What the Earthquake Left Us

It is interesting and amazing to see how people react to natural disasters.  Whether it be a hurricane, flood, tsunami, earthquake, and no matter where the disaster is located, the whole world takes notice and helps with anything they can.  This was certainly the case for Mexico after the 7.1 magnitude earthquake that shook the capital on Sept. 19, 2017 (12 days after an 8.2 earthquake in the country, and exactly 32 years later after the most significant and deadliest earthquake to hit Mexico City), where thousands of Mexicans took to the streets to help in some way.  Troops from around the world (Chile, China, Colombia, Costa Rica, Ecuador, El Salvador, Spain, Guatemala, Honduras, Israel, Japan, Panama, and the U.S., among others) collaborated in search and rescue efforts in the aftermath.  We, and I believe all Mexicans, are very grateful to the people that helped and are still helping—thanks so much to all of you.

But the most amazing part is that the generosity was not only that of the people, but companies from sectors like telecommunciations and transportation also helped for eight days by not charging fees for internet, telephone services, public transportation, and many toll roads, and this contributed to a 0.31% drop in year-over-year inflation for September 2017 after 14 consecutive months of increases.  Exhibit 1 shows the history of annual CPI over the past 10 years.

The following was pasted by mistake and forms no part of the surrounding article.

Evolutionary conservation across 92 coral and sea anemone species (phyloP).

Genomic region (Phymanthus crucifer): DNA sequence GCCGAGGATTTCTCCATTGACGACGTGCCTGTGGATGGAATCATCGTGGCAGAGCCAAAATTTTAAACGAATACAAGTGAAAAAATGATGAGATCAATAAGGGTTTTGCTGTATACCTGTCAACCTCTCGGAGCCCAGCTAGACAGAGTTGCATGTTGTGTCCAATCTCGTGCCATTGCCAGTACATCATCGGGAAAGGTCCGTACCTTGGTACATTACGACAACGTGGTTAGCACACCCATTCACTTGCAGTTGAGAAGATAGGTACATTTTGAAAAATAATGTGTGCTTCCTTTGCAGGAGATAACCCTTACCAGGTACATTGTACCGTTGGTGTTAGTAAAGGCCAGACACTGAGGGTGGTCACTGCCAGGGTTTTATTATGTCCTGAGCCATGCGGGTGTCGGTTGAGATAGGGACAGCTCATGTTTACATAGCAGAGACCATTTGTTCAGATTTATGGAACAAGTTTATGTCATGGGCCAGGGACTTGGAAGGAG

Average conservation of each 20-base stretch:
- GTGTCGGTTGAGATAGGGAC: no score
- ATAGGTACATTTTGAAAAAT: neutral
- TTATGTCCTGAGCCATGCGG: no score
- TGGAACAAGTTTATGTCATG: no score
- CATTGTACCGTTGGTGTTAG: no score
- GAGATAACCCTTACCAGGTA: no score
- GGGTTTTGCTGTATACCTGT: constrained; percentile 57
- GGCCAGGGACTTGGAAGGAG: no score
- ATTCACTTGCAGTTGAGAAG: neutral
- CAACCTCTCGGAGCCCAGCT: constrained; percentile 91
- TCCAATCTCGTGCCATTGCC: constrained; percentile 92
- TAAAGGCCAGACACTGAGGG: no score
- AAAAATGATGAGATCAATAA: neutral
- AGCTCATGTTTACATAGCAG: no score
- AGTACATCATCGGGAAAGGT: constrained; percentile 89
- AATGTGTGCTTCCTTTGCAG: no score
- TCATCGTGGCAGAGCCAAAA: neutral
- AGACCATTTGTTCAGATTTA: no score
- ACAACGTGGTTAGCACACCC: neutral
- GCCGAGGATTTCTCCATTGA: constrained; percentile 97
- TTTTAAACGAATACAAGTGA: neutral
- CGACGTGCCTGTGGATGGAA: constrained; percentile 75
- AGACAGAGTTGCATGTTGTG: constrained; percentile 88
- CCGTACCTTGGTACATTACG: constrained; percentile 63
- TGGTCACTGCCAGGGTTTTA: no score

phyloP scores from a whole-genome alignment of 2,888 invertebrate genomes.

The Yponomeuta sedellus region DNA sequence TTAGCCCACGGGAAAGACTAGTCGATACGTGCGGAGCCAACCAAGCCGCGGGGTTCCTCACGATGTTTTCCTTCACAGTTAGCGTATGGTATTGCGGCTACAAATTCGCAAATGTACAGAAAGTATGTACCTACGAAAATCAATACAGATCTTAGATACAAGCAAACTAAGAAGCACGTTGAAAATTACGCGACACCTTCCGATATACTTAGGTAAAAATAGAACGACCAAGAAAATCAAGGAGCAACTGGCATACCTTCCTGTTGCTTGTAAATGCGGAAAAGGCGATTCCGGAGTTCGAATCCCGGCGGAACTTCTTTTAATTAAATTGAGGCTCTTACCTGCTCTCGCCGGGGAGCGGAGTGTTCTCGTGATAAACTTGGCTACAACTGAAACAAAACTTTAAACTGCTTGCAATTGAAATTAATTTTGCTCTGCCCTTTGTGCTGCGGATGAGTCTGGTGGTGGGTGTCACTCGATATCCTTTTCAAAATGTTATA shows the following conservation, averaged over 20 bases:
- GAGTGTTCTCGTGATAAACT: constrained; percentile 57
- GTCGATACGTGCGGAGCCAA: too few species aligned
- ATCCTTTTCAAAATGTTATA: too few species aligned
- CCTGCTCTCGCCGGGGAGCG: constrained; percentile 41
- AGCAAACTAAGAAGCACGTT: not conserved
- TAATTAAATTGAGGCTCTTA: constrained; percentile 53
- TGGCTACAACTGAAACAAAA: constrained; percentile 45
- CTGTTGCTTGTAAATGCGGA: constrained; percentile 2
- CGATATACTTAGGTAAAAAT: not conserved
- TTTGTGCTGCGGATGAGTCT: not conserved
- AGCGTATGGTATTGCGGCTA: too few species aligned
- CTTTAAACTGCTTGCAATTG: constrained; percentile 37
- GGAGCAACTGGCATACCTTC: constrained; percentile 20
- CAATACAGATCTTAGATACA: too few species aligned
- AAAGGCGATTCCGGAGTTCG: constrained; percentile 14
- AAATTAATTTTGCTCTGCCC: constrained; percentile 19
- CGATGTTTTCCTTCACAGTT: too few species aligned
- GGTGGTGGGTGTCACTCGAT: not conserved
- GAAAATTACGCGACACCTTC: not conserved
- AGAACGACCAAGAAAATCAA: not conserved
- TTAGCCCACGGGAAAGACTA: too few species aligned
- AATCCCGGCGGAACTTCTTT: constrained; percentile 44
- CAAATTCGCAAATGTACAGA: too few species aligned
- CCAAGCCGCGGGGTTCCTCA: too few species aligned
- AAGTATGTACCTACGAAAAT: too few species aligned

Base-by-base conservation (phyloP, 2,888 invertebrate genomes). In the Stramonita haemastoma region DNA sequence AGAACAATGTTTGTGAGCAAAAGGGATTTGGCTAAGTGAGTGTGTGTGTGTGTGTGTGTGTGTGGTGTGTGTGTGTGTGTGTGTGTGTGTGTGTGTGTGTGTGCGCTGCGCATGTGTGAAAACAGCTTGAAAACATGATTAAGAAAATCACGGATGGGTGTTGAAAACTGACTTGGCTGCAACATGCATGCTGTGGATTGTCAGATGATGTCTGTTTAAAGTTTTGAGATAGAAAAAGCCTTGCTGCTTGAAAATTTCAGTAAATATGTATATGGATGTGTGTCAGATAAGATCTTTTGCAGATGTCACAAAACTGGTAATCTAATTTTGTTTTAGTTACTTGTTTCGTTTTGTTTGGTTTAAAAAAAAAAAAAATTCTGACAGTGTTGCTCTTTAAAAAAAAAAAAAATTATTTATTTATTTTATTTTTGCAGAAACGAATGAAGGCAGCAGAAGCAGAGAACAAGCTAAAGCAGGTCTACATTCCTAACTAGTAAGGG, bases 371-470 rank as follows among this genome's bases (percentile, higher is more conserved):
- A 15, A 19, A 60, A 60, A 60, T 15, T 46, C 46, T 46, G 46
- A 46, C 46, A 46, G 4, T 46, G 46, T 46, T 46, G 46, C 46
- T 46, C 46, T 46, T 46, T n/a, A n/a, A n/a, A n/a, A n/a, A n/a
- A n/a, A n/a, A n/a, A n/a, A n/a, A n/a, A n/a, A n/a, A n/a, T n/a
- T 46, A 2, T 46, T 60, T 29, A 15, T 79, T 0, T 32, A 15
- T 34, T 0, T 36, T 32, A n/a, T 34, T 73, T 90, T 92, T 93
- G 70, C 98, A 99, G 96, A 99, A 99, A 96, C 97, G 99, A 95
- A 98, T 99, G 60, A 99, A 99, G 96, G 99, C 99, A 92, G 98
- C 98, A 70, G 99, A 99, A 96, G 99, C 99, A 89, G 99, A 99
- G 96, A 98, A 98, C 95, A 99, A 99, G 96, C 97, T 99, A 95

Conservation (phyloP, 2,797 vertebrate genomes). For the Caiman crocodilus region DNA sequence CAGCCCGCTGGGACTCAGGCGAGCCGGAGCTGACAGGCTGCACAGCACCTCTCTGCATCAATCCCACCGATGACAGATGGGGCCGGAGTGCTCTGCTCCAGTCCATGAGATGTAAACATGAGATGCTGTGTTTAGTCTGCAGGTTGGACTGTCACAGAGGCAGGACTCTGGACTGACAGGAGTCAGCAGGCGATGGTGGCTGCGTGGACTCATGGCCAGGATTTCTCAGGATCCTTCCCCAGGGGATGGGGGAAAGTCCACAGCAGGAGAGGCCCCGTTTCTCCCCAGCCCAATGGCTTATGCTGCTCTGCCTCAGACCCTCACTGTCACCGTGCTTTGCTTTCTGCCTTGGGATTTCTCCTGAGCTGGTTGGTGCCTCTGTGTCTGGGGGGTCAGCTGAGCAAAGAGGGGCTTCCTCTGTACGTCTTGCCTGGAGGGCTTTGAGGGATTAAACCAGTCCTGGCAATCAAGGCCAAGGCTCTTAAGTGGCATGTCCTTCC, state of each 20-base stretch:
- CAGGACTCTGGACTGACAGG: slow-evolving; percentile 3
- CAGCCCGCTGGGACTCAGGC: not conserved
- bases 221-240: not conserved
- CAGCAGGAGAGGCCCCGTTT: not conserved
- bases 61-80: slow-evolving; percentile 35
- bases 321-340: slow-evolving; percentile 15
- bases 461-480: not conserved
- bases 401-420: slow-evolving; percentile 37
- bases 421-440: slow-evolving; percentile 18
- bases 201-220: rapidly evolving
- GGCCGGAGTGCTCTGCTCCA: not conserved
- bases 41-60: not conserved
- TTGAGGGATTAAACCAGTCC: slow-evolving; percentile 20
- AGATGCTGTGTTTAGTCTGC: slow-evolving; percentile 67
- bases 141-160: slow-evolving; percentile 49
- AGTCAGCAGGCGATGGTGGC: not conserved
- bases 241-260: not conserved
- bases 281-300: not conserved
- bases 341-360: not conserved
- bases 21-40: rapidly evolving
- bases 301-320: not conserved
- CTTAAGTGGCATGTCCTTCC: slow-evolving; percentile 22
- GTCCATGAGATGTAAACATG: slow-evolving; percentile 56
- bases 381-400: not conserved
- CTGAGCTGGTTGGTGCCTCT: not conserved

Exhibit 2 shows the performance of Mexican inflation-linked bond indices in different periods, and we can see how in the one-month window, the short-term end of the curve saw gains, while losses were observed in the middle and long term.

If you were wondering how inflation behaved after the 1985 earthquake, Exhibit 3 shows inflation from 1980-1990, where we can see that inflation rose for 15 consecutive months after the earthquake—but it’s difficult to make a conclusion based on that data, since during that time Mexico had severe hyperinflation problems.

Now that we have talked about natural disasters, there is an imminent “natural disaster” with the NAFTA negotiations.  Over the past 22 days (from the Sept.19, 2017, earthquake through Oct. 11, 2017, as the fourth round of negotiations begins) the Mexican peso depreciated 5.37% (almost MXN 1) against the U.S. dollar.  Exhibit 4 shows the performance of the UMS index series, and we can see how over the past month, the currency’s depreciation has helped in the performance of these indices, and in some cases it has evened out YTD losses.

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